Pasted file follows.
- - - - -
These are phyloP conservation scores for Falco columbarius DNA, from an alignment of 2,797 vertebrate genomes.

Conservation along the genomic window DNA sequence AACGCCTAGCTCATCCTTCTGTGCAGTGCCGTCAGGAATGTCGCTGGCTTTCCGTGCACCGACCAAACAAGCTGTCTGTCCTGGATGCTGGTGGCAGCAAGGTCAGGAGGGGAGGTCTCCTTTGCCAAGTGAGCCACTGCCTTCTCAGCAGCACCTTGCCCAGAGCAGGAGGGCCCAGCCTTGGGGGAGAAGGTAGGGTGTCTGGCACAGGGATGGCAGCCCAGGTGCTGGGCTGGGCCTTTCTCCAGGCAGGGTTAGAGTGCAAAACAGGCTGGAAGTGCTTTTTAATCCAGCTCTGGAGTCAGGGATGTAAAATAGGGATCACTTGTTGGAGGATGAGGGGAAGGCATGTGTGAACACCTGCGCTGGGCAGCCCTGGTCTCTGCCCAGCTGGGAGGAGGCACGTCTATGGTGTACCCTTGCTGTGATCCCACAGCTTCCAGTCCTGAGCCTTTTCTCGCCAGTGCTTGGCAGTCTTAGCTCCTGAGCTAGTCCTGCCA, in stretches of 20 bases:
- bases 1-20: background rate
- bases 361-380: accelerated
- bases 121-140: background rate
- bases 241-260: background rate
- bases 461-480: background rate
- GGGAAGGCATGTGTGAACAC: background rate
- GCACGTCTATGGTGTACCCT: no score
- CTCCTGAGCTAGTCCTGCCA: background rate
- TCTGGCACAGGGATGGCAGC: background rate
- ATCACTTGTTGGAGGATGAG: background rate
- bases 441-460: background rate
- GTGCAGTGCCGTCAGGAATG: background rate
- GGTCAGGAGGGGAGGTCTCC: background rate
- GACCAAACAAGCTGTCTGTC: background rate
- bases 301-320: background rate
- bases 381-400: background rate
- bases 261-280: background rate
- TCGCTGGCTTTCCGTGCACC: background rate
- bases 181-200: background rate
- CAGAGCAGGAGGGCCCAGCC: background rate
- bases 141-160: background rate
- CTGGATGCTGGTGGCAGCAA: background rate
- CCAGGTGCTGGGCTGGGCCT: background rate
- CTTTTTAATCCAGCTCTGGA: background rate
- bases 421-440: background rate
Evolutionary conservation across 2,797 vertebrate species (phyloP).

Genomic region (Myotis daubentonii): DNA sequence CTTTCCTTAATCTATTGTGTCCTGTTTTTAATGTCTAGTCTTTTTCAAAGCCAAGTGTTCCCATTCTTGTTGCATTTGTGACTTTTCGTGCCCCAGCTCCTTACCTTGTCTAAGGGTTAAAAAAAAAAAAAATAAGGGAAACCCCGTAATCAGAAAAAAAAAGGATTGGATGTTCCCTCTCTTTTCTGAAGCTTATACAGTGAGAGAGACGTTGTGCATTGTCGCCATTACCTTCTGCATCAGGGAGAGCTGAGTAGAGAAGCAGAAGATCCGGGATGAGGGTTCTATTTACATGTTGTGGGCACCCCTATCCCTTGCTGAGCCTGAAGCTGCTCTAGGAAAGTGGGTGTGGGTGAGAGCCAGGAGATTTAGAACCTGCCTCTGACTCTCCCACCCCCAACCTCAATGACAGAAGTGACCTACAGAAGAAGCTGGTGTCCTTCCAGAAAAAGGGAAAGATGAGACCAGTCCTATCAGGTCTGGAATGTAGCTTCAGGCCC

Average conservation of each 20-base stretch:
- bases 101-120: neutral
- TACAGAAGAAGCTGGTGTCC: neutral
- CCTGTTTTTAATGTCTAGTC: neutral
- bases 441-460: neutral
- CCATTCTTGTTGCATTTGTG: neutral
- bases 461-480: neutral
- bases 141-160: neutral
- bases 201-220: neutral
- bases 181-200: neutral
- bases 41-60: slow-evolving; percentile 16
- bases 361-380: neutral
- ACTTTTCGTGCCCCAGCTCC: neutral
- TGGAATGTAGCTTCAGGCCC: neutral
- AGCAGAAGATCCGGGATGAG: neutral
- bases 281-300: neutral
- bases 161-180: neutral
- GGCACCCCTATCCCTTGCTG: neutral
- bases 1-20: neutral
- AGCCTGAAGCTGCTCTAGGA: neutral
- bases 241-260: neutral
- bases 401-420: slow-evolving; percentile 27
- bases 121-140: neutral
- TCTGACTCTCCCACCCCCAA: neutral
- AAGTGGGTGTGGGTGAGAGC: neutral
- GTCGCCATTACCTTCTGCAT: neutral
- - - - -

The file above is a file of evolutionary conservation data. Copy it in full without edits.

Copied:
These are phyloP conservation scores for Falco columbarius DNA, from an alignment of 2,797 vertebrate genomes.

Conservation along the genomic window DNA sequence AACGCCTAGCTCATCCTTCTGTGCAGTGCCGTCAGGAATGTCGCTGGCTTTCCGTGCACCGACCAAACAAGCTGTCTGTCCTGGATGCTGGTGGCAGCAAGGTCAGGAGGGGAGGTCTCCTTTGCCAAGTGAGCCACTGCCTTCTCAGCAGCACCTTGCCCAGAGCAGGAGGGCCCAGCCTTGGGGGAGAAGGTAGGGTGTCTGGCACAGGGATGGCAGCCCAGGTGCTGGGCTGGGCCTTTCTCCAGGCAGGGTTAGAGTGCAAAACAGGCTGGAAGTGCTTTTTAATCCAGCTCTGGAGTCAGGGATGTAAAATAGGGATCACTTGTTGGAGGATGAGGGGAAGGCATGTGTGAACACCTGCGCTGGGCAGCCCTGGTCTCTGCCCAGCTGGGAGGAGGCACGTCTATGGTGTACCCTTGCTGTGATCCCACAGCTTCCAGTCCTGAGCCTTTTCTCGCCAGTGCTTGGCAGTCTTAGCTCCTGAGCTAGTCCTGCCA, in stretches of 20 bases:
- bases 1-20: background rate
- bases 361-380: accelerated
- bases 121-140: background rate
- bases 241-260: background rate
- bases 461-480: background rate
- GGGAAGGCATGTGTGAACAC: background rate
- GCACGTCTATGGTGTACCCT: no score
- CTCCTGAGCTAGTCCTGCCA: background rate
- TCTGGCACAGGGATGGCAGC: background rate
- ATCACTTGTTGGAGGATGAG: background rate
- bases 441-460: background rate
- GTGCAGTGCCGTCAGGAATG: background rate
- GGTCAGGAGGGGAGGTCTCC: background rate
- GACCAAACAAGCTGTCTGTC: background rate
- bases 301-320: background rate
- bases 381-400: background rate
- bases 261-280: background rate
- TCGCTGGCTTTCCGTGCACC: background rate
- bases 181-200: background rate
- CAGAGCAGGAGGGCCCAGCC: background rate
- bases 141-160: background rate
- CTGGATGCTGGTGGCAGCAA: background rate
- CCAGGTGCTGGGCTGGGCCT: background rate
- CTTTTTAATCCAGCTCTGGA: background rate
- bases 421-440: background rate
Evolutionary conservation across 2,797 vertebrate species (phyloP).

Genomic region (Myotis daubentonii): DNA sequence CTTTCCTTAATCTATTGTGTCCTGTTTTTAATGTCTAGTCTTTTTCAAAGCCAAGTGTTCCCATTCTTGTTGCATTTGTGACTTTTCGTGCCCCAGCTCCTTACCTTGTCTAAGGGTTAAAAAAAAAAAAAATAAGGGAAACCCCGTAATCAGAAAAAAAAAGGATTGGATGTTCCCTCTCTTTTCTGAAGCTTATACAGTGAGAGAGACGTTGTGCATTGTCGCCATTACCTTCTGCATCAGGGAGAGCTGAGTAGAGAAGCAGAAGATCCGGGATGAGGGTTCTATTTACATGTTGTGGGCACCCCTATCCCTTGCTGAGCCTGAAGCTGCTCTAGGAAAGTGGGTGTGGGTGAGAGCCAGGAGATTTAGAACCTGCCTCTGACTCTCCCACCCCCAACCTCAATGACAGAAGTGACCTACAGAAGAAGCTGGTGTCCTTCCAGAAAAAGGGAAAGATGAGACCAGTCCTATCAGGTCTGGAATGTAGCTTCAGGCCC

Average conservation of each 20-base stretch:
- bases 101-120: neutral
- TACAGAAGAAGCTGGTGTCC: neutral
- CCTGTTTTTAATGTCTAGTC: neutral
- bases 441-460: neutral
- CCATTCTTGTTGCATTTGTG: neutral
- bases 461-480: neutral
- bases 141-160: neutral
- bases 201-220: neutral
- bases 181-200: neutral
- bases 41-60: slow-evolving; percentile 16
- bases 361-380: neutral
- ACTTTTCGTGCCCCAGCTCC: neutral
- TGGAATGTAGCTTCAGGCCC: neutral
- AGCAGAAGATCCGGGATGAG: neutral
- bases 281-300: neutral
- bases 161-180: neutral
- GGCACCCCTATCCCTTGCTG: neutral
- bases 1-20: neutral
- AGCCTGAAGCTGCTCTAGGA: neutral
- bases 241-260: neutral
- bases 401-420: slow-evolving; percentile 27
- bases 121-140: neutral
- TCTGACTCTCCCACCCCCAA: neutral
- AAGTGGGTGTGGGTGAGAGC: neutral
- GTCGCCATTACCTTCTGCAT: neutral